• Deglin, J.H. & Vallerand, A.H. (2011). Nurse’s Medication Deck. 12th Ed. F.A. Davis: Philadelphia.
  • Ignatavicius, D.D. & Workman, M.L. (2010). Medical-Surgical Nursing. 6th Ed. Saunders: St. Louis
  • Karch, A.M. (2013). Focus On Nursing Pharmacology. 6th Ed. Lippincott, Williams, & Wilkins
  • Ricci, S.S. & Kyle, T. (2009). Maternity and Pediatric Nursing1st Ed. Philadelphia: Lippincott, Williams, & Wilkins
  • Urden, L.D., Stacy, K.M., & Lough, M.E. (2012). Priorityies in Critical Care Nursing. 6th Ed. St. Louis: Mosby.
  • Van Leeuwen, A.M. & Poelhuis-Leth, D.J. (2009). Davis’s Comprehensive Handbook of Laboratory and Diagnostic Tests. 3rd Ed. St. Louis: Saunders
  • Varcarolis, E.M., Carson, V.B., & Shoemaker, N.C. (2010).Foundations of Psychiatric Mental Health Nursing. 6th Ed. St. Louis: Saunders.
  • Venes, D. (2009). Taber’s Cyclopedic Medical Dictionary. 21st Ed. F.A. Davis: Philadelphia.
  • Weilitz, P. & Potter, P.A. (2007) Mosby’s Pocket Guide for Health Assessment. 6th Ed. St. Louis: Mosby

EVALUATION:
Attendance Policy:

Students are allowed a maximum of twelve (12) hours of classroom (theory) absence s/he will be withdrawn from the nursing program. Students may have one (1) clinical absence per nursing course due to illness that they will required to make-up during the following week on
their non-clinical day if faculty student ratio allows or the clinical make up day will occur on the study day scheduled at the end of the course. No student will be allowed more than two (2) clinical absences with makeup (one per course) per level of the nursing program.

Failure to be present for ANY mandatory orientation, clinical experience, class, etc. will result in the dismissal of the student from the nursing program. No absence will be excused or accepted for ANY orientation, clinical experience, class, etc. that is mandatory in the program and will result in the student’s dismissal from the nursing program. NO EXCEPTIONS!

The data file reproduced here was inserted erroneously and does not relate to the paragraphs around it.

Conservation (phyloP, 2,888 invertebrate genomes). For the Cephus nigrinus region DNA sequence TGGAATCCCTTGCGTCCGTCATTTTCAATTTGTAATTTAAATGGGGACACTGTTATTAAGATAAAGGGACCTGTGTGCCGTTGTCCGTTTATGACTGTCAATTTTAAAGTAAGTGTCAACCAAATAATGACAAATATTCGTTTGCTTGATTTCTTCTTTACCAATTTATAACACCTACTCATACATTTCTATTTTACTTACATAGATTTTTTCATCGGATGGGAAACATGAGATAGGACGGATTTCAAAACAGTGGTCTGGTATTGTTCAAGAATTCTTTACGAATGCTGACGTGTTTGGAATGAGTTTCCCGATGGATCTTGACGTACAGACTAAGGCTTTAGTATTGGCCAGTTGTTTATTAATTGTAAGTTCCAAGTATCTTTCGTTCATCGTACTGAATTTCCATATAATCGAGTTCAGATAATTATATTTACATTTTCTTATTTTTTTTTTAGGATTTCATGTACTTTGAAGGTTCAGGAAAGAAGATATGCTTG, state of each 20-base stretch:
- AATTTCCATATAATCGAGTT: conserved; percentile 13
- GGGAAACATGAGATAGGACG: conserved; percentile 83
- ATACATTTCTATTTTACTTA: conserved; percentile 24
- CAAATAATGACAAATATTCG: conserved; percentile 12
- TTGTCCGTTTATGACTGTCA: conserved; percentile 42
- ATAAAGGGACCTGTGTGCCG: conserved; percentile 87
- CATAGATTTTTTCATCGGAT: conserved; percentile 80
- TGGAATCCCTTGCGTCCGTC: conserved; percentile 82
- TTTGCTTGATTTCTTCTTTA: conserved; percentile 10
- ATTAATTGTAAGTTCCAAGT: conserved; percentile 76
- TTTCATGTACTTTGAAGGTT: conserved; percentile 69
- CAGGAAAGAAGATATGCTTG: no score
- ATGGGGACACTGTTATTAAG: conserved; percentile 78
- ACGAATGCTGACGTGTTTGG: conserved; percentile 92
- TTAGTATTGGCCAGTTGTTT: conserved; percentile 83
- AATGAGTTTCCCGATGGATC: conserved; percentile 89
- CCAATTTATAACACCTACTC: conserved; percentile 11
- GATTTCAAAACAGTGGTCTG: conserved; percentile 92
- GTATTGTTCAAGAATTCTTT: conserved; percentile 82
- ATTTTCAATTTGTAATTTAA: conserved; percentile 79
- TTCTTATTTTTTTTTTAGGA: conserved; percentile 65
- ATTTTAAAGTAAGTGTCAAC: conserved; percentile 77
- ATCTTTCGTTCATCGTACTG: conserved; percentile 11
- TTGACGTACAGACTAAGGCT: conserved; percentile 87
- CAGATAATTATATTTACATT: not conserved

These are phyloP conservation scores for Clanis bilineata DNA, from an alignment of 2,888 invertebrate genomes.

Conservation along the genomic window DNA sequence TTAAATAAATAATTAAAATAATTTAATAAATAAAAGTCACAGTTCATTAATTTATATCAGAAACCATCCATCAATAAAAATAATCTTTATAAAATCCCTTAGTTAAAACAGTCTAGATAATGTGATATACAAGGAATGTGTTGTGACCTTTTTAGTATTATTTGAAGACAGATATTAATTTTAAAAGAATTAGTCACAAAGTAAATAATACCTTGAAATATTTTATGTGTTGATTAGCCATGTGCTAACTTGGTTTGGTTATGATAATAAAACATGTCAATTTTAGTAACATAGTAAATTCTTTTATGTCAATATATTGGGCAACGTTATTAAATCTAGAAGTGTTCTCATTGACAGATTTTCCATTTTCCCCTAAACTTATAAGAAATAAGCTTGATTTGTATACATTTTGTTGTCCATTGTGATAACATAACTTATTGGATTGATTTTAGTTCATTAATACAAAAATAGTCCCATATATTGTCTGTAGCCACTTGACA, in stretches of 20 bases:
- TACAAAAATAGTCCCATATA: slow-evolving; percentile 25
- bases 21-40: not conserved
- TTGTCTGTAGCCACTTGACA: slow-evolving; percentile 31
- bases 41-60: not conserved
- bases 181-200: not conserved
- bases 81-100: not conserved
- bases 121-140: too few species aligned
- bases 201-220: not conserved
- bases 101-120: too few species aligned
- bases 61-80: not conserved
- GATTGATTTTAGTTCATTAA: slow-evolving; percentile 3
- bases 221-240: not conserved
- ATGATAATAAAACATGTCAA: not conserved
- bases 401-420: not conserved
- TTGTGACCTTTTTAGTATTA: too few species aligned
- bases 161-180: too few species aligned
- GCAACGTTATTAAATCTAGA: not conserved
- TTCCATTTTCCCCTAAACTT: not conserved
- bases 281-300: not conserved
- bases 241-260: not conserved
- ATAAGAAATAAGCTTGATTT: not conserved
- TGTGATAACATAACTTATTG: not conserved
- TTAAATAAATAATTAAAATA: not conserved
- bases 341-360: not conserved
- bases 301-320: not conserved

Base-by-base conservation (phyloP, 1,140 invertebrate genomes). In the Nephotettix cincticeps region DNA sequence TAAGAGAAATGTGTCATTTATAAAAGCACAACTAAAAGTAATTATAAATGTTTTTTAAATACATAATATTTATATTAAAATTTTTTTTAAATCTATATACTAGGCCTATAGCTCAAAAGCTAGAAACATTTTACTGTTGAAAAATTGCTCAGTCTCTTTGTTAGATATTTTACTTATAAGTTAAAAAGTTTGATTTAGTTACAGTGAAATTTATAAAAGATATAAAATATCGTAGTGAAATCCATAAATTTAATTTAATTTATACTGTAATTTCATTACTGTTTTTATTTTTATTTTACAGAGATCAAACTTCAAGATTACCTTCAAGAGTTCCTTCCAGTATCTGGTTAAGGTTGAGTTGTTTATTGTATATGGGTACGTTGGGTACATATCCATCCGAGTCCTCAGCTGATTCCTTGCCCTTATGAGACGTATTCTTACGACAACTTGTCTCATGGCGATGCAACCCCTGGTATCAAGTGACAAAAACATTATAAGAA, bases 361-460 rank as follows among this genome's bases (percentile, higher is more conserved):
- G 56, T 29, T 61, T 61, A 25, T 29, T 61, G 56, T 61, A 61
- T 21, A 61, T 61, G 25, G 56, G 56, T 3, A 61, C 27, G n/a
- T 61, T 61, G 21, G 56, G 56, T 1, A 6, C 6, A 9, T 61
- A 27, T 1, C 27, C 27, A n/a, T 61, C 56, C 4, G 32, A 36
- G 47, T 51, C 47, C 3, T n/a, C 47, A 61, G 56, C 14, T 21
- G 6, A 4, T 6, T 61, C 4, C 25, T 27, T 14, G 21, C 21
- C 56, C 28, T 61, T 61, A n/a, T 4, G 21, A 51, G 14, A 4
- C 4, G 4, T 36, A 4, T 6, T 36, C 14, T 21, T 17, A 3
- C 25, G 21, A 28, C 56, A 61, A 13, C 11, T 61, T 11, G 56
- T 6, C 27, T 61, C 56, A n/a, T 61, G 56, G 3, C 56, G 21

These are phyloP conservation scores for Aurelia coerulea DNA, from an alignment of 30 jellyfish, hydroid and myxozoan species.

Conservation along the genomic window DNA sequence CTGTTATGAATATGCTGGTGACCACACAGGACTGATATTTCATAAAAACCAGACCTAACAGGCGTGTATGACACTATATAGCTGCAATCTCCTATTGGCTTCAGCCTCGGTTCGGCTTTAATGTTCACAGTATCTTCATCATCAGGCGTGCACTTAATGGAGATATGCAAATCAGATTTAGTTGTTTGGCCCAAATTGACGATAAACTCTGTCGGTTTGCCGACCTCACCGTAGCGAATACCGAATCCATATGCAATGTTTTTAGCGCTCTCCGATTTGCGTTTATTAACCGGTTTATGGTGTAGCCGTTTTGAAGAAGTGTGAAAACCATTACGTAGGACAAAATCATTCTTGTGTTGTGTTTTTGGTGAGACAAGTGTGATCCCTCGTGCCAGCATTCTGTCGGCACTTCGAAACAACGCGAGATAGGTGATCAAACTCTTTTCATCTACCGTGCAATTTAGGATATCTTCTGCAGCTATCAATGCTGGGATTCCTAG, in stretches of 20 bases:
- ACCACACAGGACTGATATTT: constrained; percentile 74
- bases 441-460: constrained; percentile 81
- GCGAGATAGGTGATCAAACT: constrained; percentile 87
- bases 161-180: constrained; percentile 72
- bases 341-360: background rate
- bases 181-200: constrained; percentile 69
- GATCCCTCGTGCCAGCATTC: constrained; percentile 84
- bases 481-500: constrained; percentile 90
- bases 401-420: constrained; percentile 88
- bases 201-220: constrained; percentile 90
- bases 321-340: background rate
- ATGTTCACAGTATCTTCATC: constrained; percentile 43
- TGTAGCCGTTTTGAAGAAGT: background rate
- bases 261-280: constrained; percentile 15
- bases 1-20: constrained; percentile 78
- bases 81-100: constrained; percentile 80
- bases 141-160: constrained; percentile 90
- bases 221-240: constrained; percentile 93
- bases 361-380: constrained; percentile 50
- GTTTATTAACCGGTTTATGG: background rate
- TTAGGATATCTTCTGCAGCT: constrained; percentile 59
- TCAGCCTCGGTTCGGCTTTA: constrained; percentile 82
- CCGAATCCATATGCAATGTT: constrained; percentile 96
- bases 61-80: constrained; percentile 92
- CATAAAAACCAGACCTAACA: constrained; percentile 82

Teaching Methods:
Lecture, discussion, collaborative learning techniques, role playing, case studies, audio-visual aides, computer-assisted instruction, group projects, observational experiences, clinical laboratory with client-centered learning.

Method of Assessment: The following grade scale is utilized:

Grading:

Unit Exams 65%
ATI Exams 5%
Projects 10%
Final Examination 20%

Five percent (5%) will be deducted for ALL late testing.

Theory/Clinical Grading

A minimum of a “C” grade must be maintained in each course of the theoretical component. In the clinical component, students must receive a Satisfactory (S) to pass the clinical component.  An Unsatisfactory (U) clinical grade will result in the student receiving an “F” in the course despite having a passing theory grade.  Further details on the rubric for the clinical component can be found on the clinical evaluation (weekly/summative) tools. 


The following grading system is utilized for the theory component:

100 – 92.0   = A
91.9 – 84.0  = B
83.9 – 76.0 = C

A grade between 75.5 and 75.9 WILL NOT be rounded up to obtain a passing grade. The student must achieve a 76% to pass.



Disabilities:
Any student who feels s/he may need an accommodation based on the impact of a disability should contact the Student Support Services Center at 217-443-8862 (TTY 217-443-8701) or stop by Cannon Hall Room 113. Please speak with the director of the nursing program privately to discuss your specific accommodation needs in this course.



BIBLIOGRAPHY:

REVISION:
Fall 2013

RECORD UPDATED:
2013-09-30 10:56:00